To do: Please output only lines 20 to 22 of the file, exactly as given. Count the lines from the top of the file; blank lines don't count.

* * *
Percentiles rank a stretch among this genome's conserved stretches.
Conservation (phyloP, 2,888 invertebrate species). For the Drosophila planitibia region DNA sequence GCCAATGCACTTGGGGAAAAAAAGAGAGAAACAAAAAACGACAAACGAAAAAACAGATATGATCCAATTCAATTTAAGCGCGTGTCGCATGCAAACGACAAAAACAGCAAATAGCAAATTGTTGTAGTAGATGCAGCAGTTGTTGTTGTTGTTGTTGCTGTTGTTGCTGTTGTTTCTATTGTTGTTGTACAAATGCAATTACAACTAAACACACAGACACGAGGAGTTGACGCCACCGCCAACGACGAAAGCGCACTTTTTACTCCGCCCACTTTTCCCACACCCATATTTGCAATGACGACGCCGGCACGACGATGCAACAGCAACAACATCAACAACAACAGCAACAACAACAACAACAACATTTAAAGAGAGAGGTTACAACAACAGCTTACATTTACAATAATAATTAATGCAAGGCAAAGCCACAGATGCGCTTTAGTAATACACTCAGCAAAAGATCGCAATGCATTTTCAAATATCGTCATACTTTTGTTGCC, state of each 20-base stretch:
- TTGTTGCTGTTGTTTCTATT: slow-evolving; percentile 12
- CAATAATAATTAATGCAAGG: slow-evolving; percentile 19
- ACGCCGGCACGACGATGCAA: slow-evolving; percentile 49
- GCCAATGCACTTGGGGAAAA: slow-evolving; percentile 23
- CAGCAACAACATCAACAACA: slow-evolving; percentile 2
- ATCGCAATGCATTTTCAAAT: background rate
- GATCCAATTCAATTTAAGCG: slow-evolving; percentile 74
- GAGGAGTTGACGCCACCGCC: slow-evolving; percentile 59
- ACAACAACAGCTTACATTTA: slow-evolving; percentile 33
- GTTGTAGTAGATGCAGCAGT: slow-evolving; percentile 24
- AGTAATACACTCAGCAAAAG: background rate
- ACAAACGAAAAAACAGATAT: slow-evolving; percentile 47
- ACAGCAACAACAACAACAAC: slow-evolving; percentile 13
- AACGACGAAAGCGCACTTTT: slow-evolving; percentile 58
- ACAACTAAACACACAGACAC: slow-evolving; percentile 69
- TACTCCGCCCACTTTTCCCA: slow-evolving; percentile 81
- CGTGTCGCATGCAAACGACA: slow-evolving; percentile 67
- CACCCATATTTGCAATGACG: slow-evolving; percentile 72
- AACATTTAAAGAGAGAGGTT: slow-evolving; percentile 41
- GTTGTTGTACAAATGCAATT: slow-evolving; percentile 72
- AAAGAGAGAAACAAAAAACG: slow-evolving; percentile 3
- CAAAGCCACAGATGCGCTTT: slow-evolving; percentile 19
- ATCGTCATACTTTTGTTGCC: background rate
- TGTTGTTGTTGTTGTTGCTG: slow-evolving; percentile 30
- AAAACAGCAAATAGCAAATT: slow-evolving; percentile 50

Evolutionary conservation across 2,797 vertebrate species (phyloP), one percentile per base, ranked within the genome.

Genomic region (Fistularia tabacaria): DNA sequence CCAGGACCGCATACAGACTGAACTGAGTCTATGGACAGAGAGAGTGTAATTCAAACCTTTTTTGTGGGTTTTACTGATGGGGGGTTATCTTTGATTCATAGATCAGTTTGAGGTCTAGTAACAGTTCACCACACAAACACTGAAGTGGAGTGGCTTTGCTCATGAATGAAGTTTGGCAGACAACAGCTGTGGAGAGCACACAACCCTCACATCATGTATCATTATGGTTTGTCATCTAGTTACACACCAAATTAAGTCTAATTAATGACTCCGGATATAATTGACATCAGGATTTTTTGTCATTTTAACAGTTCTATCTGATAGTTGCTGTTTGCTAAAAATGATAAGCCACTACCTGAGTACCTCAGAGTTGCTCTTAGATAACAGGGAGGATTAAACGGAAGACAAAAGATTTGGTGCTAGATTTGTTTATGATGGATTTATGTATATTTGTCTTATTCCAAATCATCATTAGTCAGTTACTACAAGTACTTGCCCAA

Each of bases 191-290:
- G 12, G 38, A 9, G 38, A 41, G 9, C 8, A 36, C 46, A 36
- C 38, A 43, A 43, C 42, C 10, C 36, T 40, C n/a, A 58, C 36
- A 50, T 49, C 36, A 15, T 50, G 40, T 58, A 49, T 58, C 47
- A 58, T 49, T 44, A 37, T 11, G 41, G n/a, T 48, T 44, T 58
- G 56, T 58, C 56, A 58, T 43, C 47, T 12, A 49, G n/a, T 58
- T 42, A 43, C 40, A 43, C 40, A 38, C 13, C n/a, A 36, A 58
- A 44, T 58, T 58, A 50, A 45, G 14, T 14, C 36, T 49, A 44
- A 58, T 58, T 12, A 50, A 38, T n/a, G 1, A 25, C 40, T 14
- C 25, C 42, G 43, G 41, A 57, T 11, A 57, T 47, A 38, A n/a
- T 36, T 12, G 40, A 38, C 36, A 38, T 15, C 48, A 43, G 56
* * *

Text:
- CACCCATATTTGCAATGACG: slow-evolving; percentile 72
- AACATTTAAAGAGAGAGGTT: slow-evolving; percentile 41
- GTTGTTGTACAAATGCAATT: slow-evolving; percentile 72